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By Greg Johnson, Author, CEO Webcheck Security

January 1 2022


I am very fortunate to be associated with practitioners much smarter than I. Webcheck Security

enjoys the services of many skilled penetration testing engineers and fractional CISOs with

deep organizational and technical experience. What better way to predict the future than by

asking the real wizards? What follows is a compendium of our collective thoughts.

“Log4j seems to be a marathon instead of a sprint. We are potentially going to see many variations of Log4j.”


The Log4j issue, much like the SolarWinds Orion attack, affects thousands or hundreds of thousands of organizations. Why? Because this piece of open source code impacts Atlassian, Amazon, Microsoft Azure, Cisco, Commvault, ESRI, Exact, Fortinet, JetBrains, Nelson, Nutanix, OpenMRS, Oracle, Red Hat, Splunk, Soft, and VMware, to name only a handful of the big ones....

Now that it is known and in the open we can put it in the rear-view mirror; as long as savvy

organizations apply the proper patches. Or can we? “Log4j seems to be a marathon instead of

a sprint. We are potentially going to see many variations of Log4j,” states pen testing engineer,

David Jensen. He continues, “I wouldn’t be surprised to continue to see more crypto;

ransomware attacks. The more lockdown continues, the more people have time on their hands

to think of new attack vectors. There are some financial pundits predicting recession in the next

year, and it will be interesting to see how it affects cyber if true.”


Figure 2 - Ransomware Mitigations Article

“I predict an increase in industrial espionage

through cyber means (as if there isn’t a ton

already). “ says Brad Lewis, Webcheck

Fractional CISO and pen test engineer. ”R&D

is expensive and with public exploits that are available and vulnerable networks that house industry-leading technology, it is much cheaper to steal the information and replicate it, than build from ground zero. I believe there will be major breakthroughs in the AI field that will be used for both offensive and defensive warfare (not just self driving cars).”

The reason I lump espionage in with Nation State Attacks is simple – most of them are

perpetrated or backed by such. Says senior CISO and engineer, Ben Card, “I think entities

backed by nation states that oppose the Western Worlds influence (e.g., China, Russia, Iran,

etc.) are going to continue to improve their vulnerability detection and automation of exploitation

to do more damage to a broader range of Western entities than ever before. SMBs are going to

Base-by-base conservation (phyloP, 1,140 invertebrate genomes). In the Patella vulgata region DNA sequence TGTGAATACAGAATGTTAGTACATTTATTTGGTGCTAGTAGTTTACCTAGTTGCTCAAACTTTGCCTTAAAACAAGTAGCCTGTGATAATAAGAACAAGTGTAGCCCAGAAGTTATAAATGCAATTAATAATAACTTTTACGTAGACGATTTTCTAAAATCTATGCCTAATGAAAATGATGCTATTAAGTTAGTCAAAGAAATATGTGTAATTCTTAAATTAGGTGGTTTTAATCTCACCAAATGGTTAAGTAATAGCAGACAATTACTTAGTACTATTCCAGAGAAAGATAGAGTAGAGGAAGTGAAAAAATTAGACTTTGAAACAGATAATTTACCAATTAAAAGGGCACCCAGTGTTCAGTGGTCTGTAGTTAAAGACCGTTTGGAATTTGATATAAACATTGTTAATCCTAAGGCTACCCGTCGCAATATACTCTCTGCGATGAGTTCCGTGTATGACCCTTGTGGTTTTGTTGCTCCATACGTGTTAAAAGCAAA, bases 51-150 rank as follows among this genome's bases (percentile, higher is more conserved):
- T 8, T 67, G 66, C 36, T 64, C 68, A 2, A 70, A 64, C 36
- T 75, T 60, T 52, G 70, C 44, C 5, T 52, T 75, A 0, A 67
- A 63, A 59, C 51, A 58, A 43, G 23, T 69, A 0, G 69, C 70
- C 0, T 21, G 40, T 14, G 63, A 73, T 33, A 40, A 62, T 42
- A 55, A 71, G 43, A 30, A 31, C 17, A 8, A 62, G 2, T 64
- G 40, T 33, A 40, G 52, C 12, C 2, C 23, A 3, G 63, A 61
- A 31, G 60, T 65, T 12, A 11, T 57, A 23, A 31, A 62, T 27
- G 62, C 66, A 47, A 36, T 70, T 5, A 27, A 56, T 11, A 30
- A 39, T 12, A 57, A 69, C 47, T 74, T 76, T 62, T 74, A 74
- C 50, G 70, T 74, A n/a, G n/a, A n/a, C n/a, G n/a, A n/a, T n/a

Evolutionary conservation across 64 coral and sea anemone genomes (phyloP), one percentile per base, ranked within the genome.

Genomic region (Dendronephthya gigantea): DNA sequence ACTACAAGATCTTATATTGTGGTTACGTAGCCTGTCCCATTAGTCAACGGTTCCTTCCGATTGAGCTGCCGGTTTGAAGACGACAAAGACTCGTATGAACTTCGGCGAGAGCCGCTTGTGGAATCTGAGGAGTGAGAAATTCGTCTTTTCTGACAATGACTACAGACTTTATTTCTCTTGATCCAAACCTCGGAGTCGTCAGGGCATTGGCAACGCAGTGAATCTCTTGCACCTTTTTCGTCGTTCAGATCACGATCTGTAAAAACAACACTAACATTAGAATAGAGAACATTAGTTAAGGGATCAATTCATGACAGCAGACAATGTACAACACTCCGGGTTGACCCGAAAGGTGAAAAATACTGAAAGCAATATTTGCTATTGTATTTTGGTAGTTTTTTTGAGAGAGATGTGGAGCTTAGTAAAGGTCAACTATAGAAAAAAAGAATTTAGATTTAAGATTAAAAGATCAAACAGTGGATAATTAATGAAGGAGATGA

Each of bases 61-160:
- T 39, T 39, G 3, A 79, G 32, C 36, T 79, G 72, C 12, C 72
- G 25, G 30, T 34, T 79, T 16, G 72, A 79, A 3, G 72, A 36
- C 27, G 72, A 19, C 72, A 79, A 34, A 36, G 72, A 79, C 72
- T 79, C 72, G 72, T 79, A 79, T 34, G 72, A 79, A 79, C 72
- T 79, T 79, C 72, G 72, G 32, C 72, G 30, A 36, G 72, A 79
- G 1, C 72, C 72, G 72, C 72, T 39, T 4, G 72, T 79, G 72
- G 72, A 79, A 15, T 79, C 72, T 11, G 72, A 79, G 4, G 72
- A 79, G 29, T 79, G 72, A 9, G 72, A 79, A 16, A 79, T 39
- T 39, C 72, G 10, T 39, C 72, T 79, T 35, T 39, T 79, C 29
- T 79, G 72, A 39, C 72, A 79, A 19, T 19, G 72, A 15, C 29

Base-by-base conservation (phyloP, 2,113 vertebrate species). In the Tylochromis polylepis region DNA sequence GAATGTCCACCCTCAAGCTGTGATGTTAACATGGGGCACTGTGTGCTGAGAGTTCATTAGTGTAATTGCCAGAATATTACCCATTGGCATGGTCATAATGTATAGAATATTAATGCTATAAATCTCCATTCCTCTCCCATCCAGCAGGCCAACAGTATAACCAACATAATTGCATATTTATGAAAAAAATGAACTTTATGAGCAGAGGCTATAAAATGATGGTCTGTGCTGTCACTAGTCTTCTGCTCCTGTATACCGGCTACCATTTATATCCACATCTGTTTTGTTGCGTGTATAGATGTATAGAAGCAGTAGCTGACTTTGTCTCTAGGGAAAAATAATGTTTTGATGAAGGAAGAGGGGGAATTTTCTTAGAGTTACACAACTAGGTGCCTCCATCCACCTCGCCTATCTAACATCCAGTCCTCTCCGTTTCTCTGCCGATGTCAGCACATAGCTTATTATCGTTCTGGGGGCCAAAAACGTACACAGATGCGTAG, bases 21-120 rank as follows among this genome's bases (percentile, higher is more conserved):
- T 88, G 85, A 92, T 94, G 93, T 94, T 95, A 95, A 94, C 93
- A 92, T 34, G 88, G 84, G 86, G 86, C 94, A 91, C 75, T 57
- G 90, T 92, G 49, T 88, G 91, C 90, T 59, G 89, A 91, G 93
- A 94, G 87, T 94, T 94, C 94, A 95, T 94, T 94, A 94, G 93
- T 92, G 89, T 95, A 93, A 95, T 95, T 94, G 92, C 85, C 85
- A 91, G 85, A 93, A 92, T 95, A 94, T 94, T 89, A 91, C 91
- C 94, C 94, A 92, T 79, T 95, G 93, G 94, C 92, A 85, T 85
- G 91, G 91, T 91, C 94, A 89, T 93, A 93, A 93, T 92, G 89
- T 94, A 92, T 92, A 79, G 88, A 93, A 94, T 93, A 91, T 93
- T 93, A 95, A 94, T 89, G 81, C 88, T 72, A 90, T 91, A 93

see more targeted and effective attacks than they've ever seen - particularly if the SMBs play any role in the supply chains for more desirable targets like Western government agencies and big businesses. Subsequently, larger manufacturers and service providers will more carefully scrutinize the SMBs they use and require them to implement better security programs and vulnerability detection.”

When Ben says vulnerability detection, he is also describing critical security operations services

such as log collection, anomaly detection and response. SMBs now have more affordable

options in this realm such as the advanced threat analytics technology and services from

companies like Security On-Demand in San Diego, CA.


Figure 3 - Mobile App Security Loopholes

Mobile app functionality has evolved, and useful apps proliferate. On my phone alone I have 5 travel apps, multiple financial and social media, utility and other apps – and all, of course, may be vulnerable to attack. The reality is, clients request web app tests ten times more than their mobile apps, often leaving them neglected.

Webcheck Senior VP of Engineering and Testing, Curt Jeppson states, “I've been doing more

research lately into userland insecurities on mobile devices and how they can be used to steal

2-factor credentials. An attacker can do a great job of stealing credentials and keys from there,

such as the Keychain on iOS devices. Usually after a restart, all tracks of what they stole are

wiped away as well. I see an increase in focused attacks against mobile security by nation state

level attackers or high-end hacking groups. I believe it will lead to an increase in thefts of

resources like bitcoins and an increase in complete compromise of targeted companies that only

depend on 2-factor for authentication security for access.”

So at Webcheck Security we’re raising the red flag and asking developers of mobile apps to

ensure they are tested at least once a year, and perhaps budget for two annual tests if possible.

Better safe than sorry.


In conclusion, 2022 will see more:

  1. Log4j-type vulnerabilities arise. Never before has it been more important to implement detection/response technologies.

  2. Industrial Espionage and Nation State Attacks will only increase, and in fact will hit more SMBs and small manufacturers - that are part of a larger ecosystem - than ever.

  3. Finally, we’ll see mobile app breaches giving way to PII and crypto currency breach.

We could talk about many mistakes and the lack of cyber control implementation in 2021, but

perhaps it’s time to forget old practices and controls and adopt new vision. This may be as easy

as assigning a dollar value to cyber risk and lobbying for budget to make change. To learn about

your own risk, contact us to use the Cyber Risk Monetizer.

May you have a productive year, and hopefully the aforementioned won’t bite you at all, but if it

does, hopefully this will spur you to be prepared!

Follow us on Webcheck Security  more daily info. Reach out to us at and we’ll run you through our cyber risk monetizer and

assign a dollar value to your cyber risk! #security #infrastructure #FISO #vciso


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